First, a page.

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Switching Payment Processors: The Empty Bag

Posted on February 25, 2008 by Brian

Any small or medium size business owner understands the importance of getting paid and the value of getting paid quickly.  We internet retailers really enjoy the ability to get paid quickly via credit card rather than having to invoice and collect on services rendered.  So much so, that “three day money” has become a key financial consideration in a world of 60, 90, or even 120 day money.  We must be careful though… our cash is only in transition to us for a matter of days rather than weeks or months, which may give us the false impression that a day or two here and there is of little consequence.

In our case, we’ve recently began considering new payment processing options as alternatives to our existing merchant services.  Amongst the monthly charges, transactional charges, integration requirements, PCI compliance implications, etc., we quickly came to the cash flow impact, which may trump them all.  Our current suite of products allows for each days credit card transactions to settle in our account the following morning.  Some of the options we have looked at can have that cash tied up for 3 to 5 days, or more.  There may be some associated process or rate savings but that transition is certainly an issue to address.  A simple example:  Let’s say a company sells $50,000 a day via credit card transactions and those funds are deposited next day.  If that company transitions to a payment processor that requires four days to deposit, the day they flip the switch they start four days with no deposits.  $200,000 just got moved from the “in the bank and available for use” bucket to the “in transit and unavailable” bucket, for good.  Better be ready.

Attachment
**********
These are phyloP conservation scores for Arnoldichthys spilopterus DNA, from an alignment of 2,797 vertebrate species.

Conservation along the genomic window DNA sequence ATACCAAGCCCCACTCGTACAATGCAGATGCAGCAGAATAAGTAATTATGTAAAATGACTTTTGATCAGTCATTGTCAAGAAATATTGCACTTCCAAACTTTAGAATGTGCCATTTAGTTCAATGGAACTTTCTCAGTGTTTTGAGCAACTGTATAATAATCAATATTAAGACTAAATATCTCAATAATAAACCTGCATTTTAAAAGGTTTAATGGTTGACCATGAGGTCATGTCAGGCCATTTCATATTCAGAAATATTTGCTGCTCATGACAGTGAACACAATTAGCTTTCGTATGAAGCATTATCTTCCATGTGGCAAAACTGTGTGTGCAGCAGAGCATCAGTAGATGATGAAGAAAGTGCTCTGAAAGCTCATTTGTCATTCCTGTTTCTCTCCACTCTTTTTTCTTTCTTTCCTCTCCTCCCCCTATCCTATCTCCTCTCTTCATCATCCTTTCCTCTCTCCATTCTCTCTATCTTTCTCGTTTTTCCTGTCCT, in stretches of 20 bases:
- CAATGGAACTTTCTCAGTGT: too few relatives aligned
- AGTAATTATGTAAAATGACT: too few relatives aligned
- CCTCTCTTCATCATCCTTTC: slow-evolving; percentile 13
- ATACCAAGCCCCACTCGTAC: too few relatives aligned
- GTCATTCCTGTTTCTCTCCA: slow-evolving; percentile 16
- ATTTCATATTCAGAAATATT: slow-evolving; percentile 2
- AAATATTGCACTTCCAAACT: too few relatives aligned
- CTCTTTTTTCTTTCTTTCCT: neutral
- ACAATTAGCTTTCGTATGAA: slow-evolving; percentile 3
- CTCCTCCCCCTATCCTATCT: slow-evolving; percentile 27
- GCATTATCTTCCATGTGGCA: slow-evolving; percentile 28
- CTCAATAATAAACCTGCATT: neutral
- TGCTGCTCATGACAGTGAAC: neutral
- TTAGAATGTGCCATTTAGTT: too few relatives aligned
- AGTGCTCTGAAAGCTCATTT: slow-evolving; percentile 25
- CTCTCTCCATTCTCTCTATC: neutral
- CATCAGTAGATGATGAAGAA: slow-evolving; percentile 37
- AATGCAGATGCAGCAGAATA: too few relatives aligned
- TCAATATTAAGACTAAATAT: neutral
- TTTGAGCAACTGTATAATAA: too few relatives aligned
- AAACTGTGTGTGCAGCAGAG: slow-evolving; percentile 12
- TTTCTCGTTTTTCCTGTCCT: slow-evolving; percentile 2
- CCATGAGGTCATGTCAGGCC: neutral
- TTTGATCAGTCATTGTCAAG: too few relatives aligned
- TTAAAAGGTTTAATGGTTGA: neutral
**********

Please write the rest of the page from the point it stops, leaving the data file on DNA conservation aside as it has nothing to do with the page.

Of course a loan, credit line, reserves, etc., can provide the working cash needed to cover the new transit time if other benefits, such as new customers who will value the convenience and security of alternative payment methods, make the switch worth it.  The small or medium size business owner needs to have those tools in place before they’re left holding the bag, the empty bag.

 

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